A charge of aggressive driving in violation of Va. Code §46.2-868.1 is a charge similar to reckless driving.  It enumerates certain underlying offenses and adds the element that these offenses either create a hazard to another person or be committed with the intent to “harass, intimidate, injure, or obstruct another person.”  Aggressive driving is not an infraction; it is a Class 1 or Class 2 misdemeanor.

Va. Code §46.2-868.1 reads:

A. A person is guilty of aggressive driving if (i) the person violates one or more of the following: § 46.2-802 (Drive on right side of highways), § 46.2-804 (Failure to observe lanes marked for traffic), § 46.2-816 (Following too closely), § 46.2-821 (Vehicles before entering certain highways shall stop or yield right-of-way), § 46.2-833.1 (Evasion of traffic control devices), § 46.2-838 (Passing too closely when overtaking a vehicle), § 46.2-841 (Unlawfully overtaking vehicle on right), § 46.2-842 (Failure to give way to overtaking vehicle), § 46.2-842.1 (Failure to give way to certain overtaking vehicles on divided highway), § 46.2-843 (Limitations on overtaking and passing), any provision of Article 8 (§ 46.2-870 et seq.) of Chapter 8 of Title 46.2 (Speed), or § 46.2-888 (Stopping on highways); and (ii) that person is a hazard to another person or commits an offense in clause (i) with the intent to harass, intimidate, injure or obstruct another person.
B. Aggressive driving shall be punished as a Class 2 misdemeanor. However, aggressive driving with the intent to injure another person shall be punished as a Class 1 misdemeanor. In addition to the penalties described in this subsection, the court may require successful completion of an aggressive driving program.

What does the prosecutor have to prove?

The Commonwealth must prove that the driver:

  1. committed one of the offenses listed in the statute (above); AND
  2. is a hazard to another person OR that the driver commits the offense with the intent to harass, intimidate, injure or obstruct another person.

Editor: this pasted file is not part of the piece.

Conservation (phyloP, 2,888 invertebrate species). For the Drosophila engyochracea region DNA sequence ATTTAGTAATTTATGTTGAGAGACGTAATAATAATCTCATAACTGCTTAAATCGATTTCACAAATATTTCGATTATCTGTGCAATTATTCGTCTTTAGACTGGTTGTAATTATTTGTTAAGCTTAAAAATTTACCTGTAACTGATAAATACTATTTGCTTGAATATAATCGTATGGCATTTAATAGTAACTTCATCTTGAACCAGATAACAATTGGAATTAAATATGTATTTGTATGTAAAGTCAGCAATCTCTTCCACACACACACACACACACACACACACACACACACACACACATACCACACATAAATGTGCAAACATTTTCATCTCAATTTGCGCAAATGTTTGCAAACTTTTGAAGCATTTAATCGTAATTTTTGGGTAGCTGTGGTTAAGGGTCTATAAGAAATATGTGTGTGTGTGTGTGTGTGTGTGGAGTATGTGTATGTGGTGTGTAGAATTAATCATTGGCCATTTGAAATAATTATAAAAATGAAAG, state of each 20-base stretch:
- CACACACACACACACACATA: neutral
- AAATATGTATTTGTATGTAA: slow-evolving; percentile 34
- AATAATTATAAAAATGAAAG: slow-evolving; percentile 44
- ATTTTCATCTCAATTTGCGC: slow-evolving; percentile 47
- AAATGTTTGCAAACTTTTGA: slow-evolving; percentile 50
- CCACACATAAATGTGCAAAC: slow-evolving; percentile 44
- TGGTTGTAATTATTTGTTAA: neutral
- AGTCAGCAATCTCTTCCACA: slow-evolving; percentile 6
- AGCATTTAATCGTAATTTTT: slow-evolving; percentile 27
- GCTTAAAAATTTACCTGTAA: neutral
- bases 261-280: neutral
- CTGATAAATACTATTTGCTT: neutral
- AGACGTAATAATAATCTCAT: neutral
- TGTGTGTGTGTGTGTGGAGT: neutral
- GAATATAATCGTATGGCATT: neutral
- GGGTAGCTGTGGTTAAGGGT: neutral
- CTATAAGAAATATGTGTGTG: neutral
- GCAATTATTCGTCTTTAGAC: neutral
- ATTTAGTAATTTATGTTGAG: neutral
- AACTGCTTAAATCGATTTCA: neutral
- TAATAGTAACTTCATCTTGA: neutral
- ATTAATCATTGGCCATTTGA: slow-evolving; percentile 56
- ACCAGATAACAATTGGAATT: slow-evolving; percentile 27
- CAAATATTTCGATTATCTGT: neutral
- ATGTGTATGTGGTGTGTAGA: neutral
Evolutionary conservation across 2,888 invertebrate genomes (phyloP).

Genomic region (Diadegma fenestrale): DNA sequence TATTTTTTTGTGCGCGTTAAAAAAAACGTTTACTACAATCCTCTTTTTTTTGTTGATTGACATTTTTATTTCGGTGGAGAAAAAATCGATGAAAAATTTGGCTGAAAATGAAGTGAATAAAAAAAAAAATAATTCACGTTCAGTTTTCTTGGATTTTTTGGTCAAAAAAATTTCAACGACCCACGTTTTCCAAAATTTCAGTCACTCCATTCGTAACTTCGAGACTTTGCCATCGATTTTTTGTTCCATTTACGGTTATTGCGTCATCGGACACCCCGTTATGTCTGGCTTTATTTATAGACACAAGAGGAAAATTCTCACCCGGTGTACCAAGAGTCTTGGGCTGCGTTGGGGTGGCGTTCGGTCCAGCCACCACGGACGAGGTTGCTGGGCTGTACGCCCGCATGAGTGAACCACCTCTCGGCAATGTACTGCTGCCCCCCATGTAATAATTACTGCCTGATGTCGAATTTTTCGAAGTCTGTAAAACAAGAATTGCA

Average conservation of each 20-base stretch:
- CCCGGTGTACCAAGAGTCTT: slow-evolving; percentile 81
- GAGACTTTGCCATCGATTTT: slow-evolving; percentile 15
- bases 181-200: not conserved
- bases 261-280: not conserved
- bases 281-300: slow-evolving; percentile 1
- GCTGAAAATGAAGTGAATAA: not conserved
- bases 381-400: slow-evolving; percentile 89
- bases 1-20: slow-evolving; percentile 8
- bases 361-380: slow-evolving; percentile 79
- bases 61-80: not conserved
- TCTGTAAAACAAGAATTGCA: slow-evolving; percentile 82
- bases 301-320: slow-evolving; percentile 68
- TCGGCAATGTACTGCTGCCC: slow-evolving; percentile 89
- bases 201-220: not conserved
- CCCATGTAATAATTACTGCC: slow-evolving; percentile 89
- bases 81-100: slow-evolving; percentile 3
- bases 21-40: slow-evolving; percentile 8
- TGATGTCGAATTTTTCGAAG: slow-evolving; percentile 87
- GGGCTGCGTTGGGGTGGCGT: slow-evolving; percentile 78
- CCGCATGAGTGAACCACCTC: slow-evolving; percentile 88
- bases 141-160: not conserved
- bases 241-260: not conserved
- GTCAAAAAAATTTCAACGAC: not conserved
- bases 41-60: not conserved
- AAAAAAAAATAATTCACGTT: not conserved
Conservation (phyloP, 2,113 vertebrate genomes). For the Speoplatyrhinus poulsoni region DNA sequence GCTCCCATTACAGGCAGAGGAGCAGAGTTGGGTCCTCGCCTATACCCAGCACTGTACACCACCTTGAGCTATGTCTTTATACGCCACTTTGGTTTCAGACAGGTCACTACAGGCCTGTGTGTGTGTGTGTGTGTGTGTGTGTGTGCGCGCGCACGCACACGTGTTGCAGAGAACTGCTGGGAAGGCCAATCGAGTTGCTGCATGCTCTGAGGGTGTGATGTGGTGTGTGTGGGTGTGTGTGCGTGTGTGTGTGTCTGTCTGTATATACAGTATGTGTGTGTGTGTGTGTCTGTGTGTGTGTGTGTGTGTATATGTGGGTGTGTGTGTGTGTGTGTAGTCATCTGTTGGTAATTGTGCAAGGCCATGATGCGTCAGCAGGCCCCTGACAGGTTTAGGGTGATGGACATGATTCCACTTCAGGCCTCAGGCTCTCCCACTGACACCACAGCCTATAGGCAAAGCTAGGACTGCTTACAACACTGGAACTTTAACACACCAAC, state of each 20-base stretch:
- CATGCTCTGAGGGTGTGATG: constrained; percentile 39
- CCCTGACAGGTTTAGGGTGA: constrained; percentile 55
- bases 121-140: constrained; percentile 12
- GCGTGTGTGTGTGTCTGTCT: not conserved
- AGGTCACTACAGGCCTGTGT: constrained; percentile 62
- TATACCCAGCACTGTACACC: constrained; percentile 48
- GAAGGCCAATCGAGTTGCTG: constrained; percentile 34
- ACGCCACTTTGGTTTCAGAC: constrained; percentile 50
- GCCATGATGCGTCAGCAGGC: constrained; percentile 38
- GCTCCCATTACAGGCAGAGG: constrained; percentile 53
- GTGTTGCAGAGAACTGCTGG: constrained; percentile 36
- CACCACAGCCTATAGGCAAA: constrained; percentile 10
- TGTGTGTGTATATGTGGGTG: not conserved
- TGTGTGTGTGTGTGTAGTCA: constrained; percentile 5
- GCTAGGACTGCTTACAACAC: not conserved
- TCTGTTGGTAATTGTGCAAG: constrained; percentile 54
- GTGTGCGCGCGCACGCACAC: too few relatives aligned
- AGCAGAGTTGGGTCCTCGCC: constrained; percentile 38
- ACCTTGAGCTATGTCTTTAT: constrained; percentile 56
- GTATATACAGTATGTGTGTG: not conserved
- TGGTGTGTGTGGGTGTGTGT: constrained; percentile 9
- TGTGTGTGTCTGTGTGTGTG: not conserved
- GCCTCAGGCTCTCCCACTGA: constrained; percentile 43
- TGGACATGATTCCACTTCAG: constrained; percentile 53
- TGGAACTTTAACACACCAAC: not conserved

Penalties

Violating the aggressive driving law is a Class 2 misdemeanor, subjecting a person to up to 6 months in jail, a fine of up to $1000, a potential driver’s license suspension, and 4 demerit points with the DMV.  If the offense is committed with the intent to injure another person, it becomes a Class 1 misdemeanor penalized with up to 12 months in jail, a fine of up to $2500, a potential driver’s license suspension, and 4 demerit points with the DMV.  In either event, the driver could be expected to complete an aggressive driving program if convicted.

Collateral Consequences

Beyond the immediate penalties associated with a conviction for aggressive driving, other collateral consequences are also at play. Insurance premiums are likely to increase.  Your education or employment opportunities may be hindered: if you are subject to a background check for employment, security clearance, or immigration, a Reckless Driving conviction could affect your future.

If you find yourself charged with reckless driving in Virginia, contact an experienced Virginia Aggressive Driving attorney. An initial consultation with a TATE BYWATER attorney is complimentary.  We’ll discuss your case and work with you to obtain the best possible outcome.  We’re here to help!